In production, what next?

I’ve had my Django web app running for 1.5 yrs. It runs fine. I use sentry to track errors. Deployment is through a paas that runs similarly to Heroku. I have daily backups of the site files and the db.

I have some interest from a couple of organizations about them using my app. I’m a little nervous about what my next steps should be and these relate to two topics.

How do I learn about or prepare for scaling? My app could go from 50 core users to 2000.

What do I need to know about and prepare for in terms of db? I just listened to the Django Chat podcast episode on PostgreSQL. I don’t know much about db other than what a person learns when setting up an app. It could be that I have very basic db queries. Or maybe all projects deserves db management in one form or another.

I realize that people can’t comment specifically to my requirements because they won’t know my code or usage data, so I’m just seeing if there are recommended things for me to read about? Website stats to analyze? Anything that moves me to the next step.


This is actually a bit much to try and answer in detail here. There are as many ways to approach this as there are ways to install and configure the various software components.

Since you probably have relatively limited ability to configure the individual core components, you might want to start to see what the system will act like under load.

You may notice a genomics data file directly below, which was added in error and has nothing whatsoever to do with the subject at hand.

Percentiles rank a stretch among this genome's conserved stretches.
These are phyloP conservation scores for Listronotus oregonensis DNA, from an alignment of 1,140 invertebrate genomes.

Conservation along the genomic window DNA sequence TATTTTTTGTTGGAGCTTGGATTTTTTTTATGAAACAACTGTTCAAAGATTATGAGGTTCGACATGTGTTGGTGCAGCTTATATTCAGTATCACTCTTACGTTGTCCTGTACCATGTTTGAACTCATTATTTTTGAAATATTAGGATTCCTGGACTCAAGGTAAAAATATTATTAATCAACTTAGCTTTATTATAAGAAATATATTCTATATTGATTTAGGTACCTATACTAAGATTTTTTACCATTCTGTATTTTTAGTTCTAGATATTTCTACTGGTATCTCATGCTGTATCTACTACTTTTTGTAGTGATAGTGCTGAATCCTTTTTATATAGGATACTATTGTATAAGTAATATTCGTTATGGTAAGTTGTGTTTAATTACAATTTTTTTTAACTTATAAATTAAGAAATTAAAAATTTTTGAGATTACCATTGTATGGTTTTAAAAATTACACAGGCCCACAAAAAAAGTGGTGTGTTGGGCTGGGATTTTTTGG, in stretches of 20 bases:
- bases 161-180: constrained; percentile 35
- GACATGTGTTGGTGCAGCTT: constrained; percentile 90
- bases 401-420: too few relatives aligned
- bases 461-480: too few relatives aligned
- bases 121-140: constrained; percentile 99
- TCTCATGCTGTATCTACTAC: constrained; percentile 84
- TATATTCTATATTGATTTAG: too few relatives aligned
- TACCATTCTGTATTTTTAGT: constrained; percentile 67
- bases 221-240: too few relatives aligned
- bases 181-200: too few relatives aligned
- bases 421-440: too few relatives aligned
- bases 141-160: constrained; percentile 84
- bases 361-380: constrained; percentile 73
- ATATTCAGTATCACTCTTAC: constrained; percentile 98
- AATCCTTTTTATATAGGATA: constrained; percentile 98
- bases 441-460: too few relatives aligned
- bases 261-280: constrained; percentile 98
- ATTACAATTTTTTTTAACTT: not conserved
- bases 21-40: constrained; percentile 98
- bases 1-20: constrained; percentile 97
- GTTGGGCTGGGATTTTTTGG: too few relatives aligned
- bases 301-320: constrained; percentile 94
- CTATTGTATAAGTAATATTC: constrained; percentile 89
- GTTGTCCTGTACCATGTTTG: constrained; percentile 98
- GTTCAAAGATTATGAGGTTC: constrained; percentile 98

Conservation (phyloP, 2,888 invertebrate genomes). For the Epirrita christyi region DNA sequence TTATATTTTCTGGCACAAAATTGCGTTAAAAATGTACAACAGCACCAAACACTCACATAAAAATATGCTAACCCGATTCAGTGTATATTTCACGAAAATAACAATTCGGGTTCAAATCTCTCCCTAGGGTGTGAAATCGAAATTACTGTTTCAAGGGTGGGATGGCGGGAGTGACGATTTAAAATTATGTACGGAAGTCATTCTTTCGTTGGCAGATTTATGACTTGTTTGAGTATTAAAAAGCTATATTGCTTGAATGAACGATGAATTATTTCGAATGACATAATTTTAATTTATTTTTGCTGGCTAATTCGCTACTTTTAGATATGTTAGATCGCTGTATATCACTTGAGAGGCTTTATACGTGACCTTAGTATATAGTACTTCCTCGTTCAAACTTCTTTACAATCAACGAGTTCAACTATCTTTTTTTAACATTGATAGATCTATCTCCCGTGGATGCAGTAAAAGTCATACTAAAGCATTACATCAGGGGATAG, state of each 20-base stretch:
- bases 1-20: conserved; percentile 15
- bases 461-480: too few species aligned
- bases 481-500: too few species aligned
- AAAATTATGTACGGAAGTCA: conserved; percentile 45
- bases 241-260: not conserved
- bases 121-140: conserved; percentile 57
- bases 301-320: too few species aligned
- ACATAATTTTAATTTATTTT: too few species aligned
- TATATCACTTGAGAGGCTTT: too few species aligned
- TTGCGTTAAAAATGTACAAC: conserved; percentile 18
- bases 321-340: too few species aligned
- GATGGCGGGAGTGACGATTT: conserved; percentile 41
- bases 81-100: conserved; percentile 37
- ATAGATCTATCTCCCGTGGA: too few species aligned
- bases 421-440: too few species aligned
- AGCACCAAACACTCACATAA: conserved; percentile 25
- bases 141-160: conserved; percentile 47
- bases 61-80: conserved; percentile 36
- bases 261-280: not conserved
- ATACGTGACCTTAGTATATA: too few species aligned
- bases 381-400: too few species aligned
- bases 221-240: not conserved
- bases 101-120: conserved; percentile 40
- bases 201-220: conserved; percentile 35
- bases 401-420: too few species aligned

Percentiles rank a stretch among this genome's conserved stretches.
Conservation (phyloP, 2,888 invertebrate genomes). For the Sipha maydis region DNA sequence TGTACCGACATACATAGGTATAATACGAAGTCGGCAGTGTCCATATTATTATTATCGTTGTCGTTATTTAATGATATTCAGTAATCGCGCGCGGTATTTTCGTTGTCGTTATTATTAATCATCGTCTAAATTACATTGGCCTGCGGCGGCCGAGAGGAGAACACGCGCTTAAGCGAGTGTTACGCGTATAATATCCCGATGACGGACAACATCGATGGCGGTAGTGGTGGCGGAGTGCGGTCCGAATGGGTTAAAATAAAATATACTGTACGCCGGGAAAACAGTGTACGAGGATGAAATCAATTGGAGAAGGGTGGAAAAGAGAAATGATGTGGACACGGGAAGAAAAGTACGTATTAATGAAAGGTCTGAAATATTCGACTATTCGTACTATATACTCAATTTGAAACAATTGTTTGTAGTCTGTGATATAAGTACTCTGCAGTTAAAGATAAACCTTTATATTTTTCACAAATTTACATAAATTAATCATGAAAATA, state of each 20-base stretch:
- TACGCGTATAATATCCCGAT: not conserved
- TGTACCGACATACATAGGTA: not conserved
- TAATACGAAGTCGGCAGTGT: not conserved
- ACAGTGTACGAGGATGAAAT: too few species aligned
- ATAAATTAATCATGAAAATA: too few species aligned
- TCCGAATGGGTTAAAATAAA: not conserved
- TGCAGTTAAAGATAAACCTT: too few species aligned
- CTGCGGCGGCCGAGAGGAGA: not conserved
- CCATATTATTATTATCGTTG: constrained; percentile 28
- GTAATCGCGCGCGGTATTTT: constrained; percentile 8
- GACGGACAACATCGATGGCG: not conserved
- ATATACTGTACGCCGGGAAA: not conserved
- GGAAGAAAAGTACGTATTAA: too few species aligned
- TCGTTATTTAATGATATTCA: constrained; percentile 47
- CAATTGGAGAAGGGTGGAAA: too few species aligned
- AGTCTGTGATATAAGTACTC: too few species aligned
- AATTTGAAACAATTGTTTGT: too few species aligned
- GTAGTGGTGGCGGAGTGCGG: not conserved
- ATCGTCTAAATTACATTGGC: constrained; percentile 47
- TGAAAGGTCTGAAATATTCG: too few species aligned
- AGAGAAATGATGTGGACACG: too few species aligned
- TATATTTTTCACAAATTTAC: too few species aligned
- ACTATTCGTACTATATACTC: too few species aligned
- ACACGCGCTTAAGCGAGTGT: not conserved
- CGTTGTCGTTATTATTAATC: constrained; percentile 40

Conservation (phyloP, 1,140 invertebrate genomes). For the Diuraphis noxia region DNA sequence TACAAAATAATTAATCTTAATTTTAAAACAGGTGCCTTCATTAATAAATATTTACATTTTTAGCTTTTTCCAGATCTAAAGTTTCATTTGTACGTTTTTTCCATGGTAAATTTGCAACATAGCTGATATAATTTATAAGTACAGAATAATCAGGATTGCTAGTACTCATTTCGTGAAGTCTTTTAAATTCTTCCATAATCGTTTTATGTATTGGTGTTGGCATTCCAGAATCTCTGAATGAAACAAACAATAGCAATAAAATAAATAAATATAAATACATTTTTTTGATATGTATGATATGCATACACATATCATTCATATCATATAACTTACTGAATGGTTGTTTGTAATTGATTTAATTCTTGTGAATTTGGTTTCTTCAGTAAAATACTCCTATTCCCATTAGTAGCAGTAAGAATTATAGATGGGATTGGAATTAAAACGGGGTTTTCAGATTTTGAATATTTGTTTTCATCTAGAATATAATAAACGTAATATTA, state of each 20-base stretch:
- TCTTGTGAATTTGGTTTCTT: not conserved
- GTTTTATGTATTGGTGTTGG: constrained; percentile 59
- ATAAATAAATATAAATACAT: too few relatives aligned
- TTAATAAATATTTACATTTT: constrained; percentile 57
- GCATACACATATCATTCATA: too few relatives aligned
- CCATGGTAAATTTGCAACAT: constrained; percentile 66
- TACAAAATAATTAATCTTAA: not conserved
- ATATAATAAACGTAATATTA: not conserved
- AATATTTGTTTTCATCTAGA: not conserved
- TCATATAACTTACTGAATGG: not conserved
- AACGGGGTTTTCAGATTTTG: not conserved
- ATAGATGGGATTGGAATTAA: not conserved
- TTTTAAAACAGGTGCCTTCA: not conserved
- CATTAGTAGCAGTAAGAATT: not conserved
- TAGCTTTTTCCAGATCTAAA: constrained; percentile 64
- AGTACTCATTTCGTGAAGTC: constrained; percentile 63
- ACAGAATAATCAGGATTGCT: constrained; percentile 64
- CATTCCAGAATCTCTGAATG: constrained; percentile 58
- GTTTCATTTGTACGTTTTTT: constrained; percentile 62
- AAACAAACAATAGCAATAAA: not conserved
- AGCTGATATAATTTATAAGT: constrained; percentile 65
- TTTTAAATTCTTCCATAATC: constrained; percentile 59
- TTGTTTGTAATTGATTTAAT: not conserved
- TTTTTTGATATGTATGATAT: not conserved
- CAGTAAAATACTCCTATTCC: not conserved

First, you could gather as many access logs as you can to try and understand the distribution of activity of your site. It makes a big difference if your users’ activity is spread across the day or if the activity is clustered in the morning. It’ll also help if you can judge how the increase in usage may affect that.

Then, you could use something like requests, curl, selenium, jmeter, etc to create scripts to test your system under load. If you have the ability to set up parallel environments, so much the better. It doesn’t need to be a precise recreation of how someone uses your site, but you should hit the common views and forms.

Configuring the database is an art in itself. However, what you need to do there does depend in part on the needs of your application and how much data is involved along with the rate of growth. (I’ve posted elsewhere on here that one of the best things we did with our primary application was to increase the memory allocations for the buffers to ensure that the entire database with indexes could reside entirely in memory - 4GBish. Side note: This application supports 5000 users with a spike of activity from Thursday morning through Friday noon. Aside from the database configuration, we haven’t really had to do anything to the system to handle this.)

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